Record-breaking number of patients seeking care as Wigan Infirmary's A&E has its busiest month

Wigan Infirmary’s A&E unit had its busiest month in years, as hard-working staff treated thousands of patients in need of care.

Monday, 14th June 2021, 10:22 am

Attendances at both the A&E department and Leigh Walk-In Centre, as well as casualty centres around the country, plummeted last year as the coronavirus pandemic began.

But they have been increasing since and new data from NHS England shows more than 14,000 people went to the borough’s centres in May.

A total of 9,419 people sought treatment at Wigan’s A&E unit last month, the highest number since the NHS began recording attendances monthly, rather than weekly, in June 2015.

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Ambulances outside Wigan Infirmary's A&E department

That was an increase of 12 per cent from 8,399 patients in April and 61 per cent from 5,860 in May 2020, albeit that was during the first wave of the pandemic.

It was also a busy time for the walk-in centre, which had 4,611 attendances – the highest since January 2020 – up 13 per cent from 4,067 in April.

In late May, Dr Sanjay Arya, medical director at Wigan Infirmary urged people to consider going elsewhere for care if possible, due to the demand faced by staff at A&E.

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“Please think twice before rushing off to attend A&E, which is for medical emergencies or life-threatening conditions only.

“Our staff are doing an incredible job to care for the most unwell people who urgently need our care, but we need your help.

“There are plenty of alternatives available across the borough; always think NHS 111 first. NHS 111 offers urgent medical help and advice over the phone and online at, where a trained adviser will assess you and find the right service for your needs. They will also book you in to see a GP or at the emergency department, if absolutely necessary.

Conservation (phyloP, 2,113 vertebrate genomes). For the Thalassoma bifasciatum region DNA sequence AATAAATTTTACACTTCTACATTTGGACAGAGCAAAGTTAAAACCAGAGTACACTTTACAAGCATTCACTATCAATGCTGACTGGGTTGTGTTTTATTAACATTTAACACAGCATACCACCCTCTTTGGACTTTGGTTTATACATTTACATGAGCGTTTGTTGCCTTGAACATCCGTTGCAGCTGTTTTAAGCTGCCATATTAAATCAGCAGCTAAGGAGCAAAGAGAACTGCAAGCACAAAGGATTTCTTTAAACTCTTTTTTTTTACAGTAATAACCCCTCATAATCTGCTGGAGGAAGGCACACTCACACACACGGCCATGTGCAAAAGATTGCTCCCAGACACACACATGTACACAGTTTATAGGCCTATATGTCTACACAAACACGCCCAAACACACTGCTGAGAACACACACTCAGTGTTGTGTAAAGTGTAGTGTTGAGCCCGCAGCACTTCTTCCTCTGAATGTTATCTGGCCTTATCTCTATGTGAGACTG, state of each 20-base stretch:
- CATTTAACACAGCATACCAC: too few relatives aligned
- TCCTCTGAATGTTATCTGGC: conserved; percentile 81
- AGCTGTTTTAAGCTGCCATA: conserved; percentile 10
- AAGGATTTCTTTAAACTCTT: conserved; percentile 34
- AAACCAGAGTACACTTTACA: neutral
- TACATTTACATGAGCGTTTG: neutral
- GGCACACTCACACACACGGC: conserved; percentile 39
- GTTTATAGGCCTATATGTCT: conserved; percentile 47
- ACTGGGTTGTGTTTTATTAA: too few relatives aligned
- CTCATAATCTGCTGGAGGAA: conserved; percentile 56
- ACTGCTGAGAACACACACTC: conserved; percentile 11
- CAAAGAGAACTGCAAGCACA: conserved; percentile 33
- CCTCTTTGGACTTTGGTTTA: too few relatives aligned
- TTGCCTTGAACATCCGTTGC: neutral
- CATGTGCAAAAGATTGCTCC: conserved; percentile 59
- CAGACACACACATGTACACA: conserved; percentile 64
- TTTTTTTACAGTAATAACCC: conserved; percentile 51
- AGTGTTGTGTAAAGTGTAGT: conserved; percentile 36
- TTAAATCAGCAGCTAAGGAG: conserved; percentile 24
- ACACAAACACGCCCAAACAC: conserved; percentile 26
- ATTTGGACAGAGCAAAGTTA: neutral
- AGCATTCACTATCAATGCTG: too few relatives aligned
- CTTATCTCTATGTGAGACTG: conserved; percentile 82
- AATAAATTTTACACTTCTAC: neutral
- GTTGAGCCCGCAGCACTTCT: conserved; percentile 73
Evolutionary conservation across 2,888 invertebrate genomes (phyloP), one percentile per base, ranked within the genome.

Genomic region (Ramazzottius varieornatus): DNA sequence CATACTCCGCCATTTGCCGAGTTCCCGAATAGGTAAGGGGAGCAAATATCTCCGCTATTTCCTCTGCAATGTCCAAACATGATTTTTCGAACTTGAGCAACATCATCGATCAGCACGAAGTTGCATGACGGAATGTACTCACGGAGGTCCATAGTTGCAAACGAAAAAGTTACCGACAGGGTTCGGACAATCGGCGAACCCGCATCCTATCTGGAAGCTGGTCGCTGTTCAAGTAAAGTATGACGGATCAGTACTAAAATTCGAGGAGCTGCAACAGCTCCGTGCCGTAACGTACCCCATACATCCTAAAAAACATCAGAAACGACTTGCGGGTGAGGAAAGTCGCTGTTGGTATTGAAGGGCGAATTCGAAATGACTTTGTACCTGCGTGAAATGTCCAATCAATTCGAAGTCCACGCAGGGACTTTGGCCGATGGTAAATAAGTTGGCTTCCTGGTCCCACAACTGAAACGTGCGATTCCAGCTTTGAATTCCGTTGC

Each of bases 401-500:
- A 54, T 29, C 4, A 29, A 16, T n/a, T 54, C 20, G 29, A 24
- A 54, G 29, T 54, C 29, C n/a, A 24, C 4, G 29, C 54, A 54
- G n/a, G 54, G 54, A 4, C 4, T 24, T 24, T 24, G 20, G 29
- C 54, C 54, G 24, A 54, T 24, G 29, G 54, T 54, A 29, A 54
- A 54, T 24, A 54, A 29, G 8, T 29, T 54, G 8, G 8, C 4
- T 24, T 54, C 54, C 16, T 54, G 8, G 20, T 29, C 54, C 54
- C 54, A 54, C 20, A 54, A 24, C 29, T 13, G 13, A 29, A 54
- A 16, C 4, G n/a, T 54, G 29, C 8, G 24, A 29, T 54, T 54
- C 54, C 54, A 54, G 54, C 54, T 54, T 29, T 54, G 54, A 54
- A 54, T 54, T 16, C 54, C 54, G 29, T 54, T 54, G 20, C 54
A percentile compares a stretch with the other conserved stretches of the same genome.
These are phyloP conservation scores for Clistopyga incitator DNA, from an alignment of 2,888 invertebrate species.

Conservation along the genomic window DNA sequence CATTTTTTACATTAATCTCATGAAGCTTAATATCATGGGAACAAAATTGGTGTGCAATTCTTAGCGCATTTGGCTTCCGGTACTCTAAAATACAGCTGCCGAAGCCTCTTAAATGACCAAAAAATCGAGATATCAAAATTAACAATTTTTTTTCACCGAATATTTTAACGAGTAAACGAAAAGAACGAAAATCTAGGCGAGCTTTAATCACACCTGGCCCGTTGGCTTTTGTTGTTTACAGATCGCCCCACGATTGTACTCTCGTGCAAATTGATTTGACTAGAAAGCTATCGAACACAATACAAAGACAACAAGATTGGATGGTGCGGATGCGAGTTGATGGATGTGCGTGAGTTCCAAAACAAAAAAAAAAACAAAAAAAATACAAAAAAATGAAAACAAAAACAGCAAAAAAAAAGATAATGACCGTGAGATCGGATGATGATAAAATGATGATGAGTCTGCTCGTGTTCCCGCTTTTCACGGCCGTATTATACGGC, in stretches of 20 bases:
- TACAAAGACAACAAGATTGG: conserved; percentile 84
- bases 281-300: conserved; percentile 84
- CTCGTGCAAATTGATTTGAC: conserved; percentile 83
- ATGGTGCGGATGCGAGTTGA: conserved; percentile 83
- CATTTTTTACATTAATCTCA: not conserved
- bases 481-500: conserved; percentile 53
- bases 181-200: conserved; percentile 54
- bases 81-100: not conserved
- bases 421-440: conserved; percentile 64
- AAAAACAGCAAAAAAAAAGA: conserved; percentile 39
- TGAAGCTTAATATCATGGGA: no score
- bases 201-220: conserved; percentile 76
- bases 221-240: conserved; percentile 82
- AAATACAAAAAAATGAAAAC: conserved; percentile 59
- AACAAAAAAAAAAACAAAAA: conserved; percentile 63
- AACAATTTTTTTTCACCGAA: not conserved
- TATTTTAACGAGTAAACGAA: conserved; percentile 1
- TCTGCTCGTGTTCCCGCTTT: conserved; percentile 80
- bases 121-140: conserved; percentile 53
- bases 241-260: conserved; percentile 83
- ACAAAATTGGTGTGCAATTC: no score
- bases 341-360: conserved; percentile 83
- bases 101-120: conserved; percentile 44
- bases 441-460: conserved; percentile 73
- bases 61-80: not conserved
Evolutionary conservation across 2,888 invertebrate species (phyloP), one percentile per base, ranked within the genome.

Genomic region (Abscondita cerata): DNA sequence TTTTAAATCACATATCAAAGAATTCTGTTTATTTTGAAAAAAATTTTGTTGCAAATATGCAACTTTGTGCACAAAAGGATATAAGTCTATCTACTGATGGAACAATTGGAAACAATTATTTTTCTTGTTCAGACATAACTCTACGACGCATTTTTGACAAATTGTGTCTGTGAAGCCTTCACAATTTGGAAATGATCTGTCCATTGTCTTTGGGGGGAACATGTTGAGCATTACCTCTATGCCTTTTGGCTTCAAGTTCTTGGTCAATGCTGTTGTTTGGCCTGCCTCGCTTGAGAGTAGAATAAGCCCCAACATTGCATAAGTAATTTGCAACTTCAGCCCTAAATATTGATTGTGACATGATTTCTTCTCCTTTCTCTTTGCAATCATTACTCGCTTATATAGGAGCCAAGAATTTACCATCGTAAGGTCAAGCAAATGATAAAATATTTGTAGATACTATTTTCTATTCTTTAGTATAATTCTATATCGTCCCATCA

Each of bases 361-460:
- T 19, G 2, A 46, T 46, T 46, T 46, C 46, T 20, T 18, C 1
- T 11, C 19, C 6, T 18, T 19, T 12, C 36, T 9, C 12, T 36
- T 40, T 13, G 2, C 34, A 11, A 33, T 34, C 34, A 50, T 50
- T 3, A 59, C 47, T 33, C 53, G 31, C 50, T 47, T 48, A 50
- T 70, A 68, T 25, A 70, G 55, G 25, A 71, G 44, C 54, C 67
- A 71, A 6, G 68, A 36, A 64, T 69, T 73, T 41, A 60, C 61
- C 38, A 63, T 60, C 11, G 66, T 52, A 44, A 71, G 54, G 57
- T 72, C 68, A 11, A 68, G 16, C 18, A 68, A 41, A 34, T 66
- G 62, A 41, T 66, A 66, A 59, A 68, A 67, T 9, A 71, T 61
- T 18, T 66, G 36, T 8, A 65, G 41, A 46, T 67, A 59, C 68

“We also urge the public to remain vigilant and stay safe. With more restaurants and bars opening, and people returning to sports or getting into new ones, it’s more important than ever that we continue to look after ourselves and each other.

“Please help the NHS by celebrating safely, treating your body with care, and getting the right care at the right time, and at the right place.”

The data was published just days after the Health and Social Care Committee called for immediate action to support exhausted NHS staff around the country who have worked throughout the pandemic.

The NHS England statistics show 88.2 per cent of patients were seen within the target time of four hours – 82.4 per cent in Wigan’s A&E and 99.9 per cent at the walk-in centre.

Although down on the previous month, it was above the 83.7 per cent performance for hospitals across England.

The trust had 3,427 emergency admissions, with 3,074 of those from A&E. That was slightly less than the 3,444 admissions in April 2021, which was the highest since the current records began in 2015.

Once the decision to admit was made, 208 patients had to wait for more than four hours for a bed, but no-one waited for more than 12 hours.

Nationally, A&E attendances in England last month were 65 per cent higher than a year ago, although this is a reflection of lower-than-usual numbers for May 2020 due to the Covid-19 pandemic.

A total of 2.08m attendances were recorded in May, up from 1.26m in May 2020. The figure for May 2019, a non-pandemic year, was 2.17m.

Dr Nick Scriven, past president of the Society for Acute Medicine, said: “The warning signs about where the NHS was heading were glaringly visible a number of years ago and what we are seeing in recent monthly data is the result of a lack of preparedness for the inevitable.

“With acute and emergency care under increasing strain and bed occupancy well over safe levels at more than 90 per cent – yet far less impact from Covid at this point – we have major problems.

“We are in a dire state when it comes to record numbers of people waiting for treatment, but we must also remember the four-hour emergency access target has not been met for years now with little to no change in approach.”

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